THE OMNI SHOW

Get to know the people and stories behind Omni’s award-winning productivity apps for Mac and iOS.

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20
July 25, 2018, 6 a.m.
Tami Snyder, Operations Assistant

Tami Snyder — Voice of Omni, helper of people in and out of the company, coffee expert — joins the show to talk about working as an Operations Assistant and the big, varied list of things this actually means.

Show Notes:

Though it’s a few years old, Tami’s bio on our About Omni page is worth quoting:

Tami somehow entered the realms of Omni without ever having heard of Battlestar Galactica or playing World of Warcraft. She studied Psychology at Seattle Pacific University and worked with troubled adolescent boys. She later became a certified bra fitter at Nordstrom’s. She has a green Jeep Wrangler named Jewel and organizes “boutique-style” yard sales. She refuses to define what “boutique-style” means, so we assume cookies. Tami fiercely defends our gates, protecting us from scary folk like the delivery folks.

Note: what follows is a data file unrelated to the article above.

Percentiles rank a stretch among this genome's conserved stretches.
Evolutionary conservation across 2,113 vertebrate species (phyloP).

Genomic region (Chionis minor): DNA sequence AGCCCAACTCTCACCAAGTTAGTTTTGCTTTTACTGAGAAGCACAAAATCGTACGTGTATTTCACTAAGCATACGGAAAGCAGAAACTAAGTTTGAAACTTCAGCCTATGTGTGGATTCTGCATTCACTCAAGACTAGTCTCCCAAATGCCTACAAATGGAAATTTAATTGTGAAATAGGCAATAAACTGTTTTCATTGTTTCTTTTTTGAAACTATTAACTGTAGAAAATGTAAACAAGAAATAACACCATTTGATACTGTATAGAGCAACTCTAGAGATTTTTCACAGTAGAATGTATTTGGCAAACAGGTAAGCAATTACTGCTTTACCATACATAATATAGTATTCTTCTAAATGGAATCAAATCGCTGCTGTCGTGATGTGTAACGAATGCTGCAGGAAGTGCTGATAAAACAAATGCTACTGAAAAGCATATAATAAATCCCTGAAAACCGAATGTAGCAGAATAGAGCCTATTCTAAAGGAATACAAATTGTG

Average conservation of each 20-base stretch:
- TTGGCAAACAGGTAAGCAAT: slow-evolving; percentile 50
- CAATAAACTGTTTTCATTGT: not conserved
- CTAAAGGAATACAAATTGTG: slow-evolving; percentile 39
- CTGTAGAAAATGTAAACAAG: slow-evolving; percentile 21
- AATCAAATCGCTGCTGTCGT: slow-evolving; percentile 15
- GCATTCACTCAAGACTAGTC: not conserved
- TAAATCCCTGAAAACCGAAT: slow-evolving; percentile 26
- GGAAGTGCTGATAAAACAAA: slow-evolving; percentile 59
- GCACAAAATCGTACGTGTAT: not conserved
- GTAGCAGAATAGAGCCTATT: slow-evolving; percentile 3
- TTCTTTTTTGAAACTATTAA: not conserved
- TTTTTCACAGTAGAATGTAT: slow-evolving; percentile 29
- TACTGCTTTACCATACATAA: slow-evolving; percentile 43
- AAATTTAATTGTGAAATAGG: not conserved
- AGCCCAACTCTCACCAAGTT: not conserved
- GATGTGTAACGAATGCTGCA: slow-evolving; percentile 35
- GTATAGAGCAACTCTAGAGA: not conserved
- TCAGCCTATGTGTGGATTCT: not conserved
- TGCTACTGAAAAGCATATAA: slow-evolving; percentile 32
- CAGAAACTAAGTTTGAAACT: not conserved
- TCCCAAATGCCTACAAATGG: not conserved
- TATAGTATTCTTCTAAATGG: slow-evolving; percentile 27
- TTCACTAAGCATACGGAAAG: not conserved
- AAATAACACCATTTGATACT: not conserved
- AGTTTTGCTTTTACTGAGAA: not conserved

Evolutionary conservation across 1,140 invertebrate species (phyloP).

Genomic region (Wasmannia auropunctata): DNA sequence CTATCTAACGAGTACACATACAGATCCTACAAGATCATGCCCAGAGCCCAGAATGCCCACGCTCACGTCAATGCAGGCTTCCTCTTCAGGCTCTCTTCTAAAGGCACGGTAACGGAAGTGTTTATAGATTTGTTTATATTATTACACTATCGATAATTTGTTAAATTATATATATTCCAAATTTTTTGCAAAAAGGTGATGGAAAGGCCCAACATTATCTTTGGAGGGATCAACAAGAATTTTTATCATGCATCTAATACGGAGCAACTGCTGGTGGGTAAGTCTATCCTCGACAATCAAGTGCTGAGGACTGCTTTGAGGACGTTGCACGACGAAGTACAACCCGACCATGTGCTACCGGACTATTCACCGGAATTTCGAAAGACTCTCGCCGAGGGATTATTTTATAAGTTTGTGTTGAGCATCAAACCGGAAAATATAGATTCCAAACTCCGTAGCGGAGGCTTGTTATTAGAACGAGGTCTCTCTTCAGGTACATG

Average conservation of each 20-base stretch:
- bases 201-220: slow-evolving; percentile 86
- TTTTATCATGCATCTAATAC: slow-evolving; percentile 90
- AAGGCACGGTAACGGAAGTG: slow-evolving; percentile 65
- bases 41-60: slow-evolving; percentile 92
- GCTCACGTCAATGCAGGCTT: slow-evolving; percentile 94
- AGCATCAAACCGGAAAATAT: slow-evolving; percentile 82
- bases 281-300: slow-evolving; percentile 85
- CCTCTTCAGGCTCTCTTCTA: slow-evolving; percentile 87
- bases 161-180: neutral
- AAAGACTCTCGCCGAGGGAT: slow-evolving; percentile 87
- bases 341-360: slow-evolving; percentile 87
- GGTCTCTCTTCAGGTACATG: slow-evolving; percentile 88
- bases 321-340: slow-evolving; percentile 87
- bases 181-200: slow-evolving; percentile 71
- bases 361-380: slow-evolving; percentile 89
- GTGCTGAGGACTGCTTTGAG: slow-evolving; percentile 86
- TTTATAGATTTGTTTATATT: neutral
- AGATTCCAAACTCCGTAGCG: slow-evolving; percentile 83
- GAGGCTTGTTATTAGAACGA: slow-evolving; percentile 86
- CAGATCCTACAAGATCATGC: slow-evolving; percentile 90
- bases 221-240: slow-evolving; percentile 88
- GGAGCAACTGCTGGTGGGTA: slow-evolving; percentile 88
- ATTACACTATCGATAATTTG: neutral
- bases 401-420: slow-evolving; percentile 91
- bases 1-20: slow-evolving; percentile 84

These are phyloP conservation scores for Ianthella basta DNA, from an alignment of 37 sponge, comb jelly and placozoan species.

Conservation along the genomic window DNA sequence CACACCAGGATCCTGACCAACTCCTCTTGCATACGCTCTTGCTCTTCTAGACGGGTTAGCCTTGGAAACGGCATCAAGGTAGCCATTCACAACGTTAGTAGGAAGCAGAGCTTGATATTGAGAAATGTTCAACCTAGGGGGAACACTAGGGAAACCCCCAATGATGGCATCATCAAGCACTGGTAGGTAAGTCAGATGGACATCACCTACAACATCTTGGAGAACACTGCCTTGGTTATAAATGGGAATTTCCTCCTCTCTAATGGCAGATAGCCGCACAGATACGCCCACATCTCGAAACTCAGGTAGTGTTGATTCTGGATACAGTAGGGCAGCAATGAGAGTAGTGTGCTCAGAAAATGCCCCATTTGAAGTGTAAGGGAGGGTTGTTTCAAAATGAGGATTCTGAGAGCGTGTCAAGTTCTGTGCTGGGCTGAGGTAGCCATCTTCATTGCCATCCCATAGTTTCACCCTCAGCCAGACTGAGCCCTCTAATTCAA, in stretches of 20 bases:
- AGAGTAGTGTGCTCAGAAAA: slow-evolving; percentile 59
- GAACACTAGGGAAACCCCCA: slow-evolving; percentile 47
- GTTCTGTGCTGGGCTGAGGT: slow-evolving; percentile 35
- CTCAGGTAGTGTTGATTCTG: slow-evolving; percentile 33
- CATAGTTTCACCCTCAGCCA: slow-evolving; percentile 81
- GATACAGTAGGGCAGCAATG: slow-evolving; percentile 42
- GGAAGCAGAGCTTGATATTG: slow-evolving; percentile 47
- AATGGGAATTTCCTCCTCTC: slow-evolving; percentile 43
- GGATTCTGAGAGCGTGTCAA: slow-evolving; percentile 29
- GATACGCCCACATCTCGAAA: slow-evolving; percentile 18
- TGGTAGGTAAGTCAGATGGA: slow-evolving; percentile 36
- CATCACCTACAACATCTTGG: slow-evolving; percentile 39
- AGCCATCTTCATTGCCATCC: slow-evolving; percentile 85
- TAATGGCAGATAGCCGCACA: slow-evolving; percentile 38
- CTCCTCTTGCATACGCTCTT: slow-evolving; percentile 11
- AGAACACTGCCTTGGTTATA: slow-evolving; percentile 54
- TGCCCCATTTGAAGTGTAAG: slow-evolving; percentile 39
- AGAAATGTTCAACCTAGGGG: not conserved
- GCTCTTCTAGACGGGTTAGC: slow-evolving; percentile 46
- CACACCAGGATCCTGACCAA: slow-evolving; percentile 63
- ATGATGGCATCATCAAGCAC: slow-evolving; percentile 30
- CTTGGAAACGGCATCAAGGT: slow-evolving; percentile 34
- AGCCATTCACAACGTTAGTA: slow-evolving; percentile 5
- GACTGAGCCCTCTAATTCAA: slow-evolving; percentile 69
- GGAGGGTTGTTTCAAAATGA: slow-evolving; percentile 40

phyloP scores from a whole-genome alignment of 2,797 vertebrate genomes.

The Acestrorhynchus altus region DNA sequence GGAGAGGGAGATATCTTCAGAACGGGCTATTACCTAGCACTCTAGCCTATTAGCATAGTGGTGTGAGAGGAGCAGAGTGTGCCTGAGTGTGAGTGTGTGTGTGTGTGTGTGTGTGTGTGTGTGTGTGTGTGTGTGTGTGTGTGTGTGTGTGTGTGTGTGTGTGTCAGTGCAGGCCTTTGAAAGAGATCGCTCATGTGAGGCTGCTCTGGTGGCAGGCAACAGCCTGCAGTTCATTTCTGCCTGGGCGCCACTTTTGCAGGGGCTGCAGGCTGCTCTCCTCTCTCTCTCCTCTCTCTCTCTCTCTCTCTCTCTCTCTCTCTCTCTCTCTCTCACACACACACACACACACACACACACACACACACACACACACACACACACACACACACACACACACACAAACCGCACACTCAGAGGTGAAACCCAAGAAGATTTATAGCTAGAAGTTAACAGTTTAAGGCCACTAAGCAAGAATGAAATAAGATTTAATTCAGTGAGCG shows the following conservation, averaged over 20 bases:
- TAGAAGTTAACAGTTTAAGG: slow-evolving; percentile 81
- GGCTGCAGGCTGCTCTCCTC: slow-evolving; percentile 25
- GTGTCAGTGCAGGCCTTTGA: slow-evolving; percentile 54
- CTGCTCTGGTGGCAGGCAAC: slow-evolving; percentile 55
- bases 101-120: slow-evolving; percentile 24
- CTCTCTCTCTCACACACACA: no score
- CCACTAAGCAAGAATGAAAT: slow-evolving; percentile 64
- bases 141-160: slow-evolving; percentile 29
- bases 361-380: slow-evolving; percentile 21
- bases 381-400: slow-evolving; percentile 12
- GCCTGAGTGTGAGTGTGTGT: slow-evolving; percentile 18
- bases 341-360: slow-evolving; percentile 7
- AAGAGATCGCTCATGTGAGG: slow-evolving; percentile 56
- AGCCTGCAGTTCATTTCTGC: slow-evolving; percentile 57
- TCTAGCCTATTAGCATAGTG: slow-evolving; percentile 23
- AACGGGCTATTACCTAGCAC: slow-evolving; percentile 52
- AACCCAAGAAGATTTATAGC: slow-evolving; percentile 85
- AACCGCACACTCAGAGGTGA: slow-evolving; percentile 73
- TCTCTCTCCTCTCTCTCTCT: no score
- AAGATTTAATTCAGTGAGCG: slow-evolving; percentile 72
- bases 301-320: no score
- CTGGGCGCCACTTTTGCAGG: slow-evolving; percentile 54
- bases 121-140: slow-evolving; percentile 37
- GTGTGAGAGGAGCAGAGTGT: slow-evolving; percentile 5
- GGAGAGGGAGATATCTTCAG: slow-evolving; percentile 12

(Tip! To read a person’s bio on our About page, just click on their picture.)

Some other people, places, and things mentioned:

Transcript:

Brent Simmons: You're listening to The Omni Show. Get to know the people and stories behind The Omni Group's award-winning productivity apps for Mac and iOS. Music!

[MUSIC]

Brent: I'm your host, Brent Simmons. In the studio with me today is Tami Snyder, Operations Assistant. Say hello, Tami.

Tami Snyder: Hello, Tami.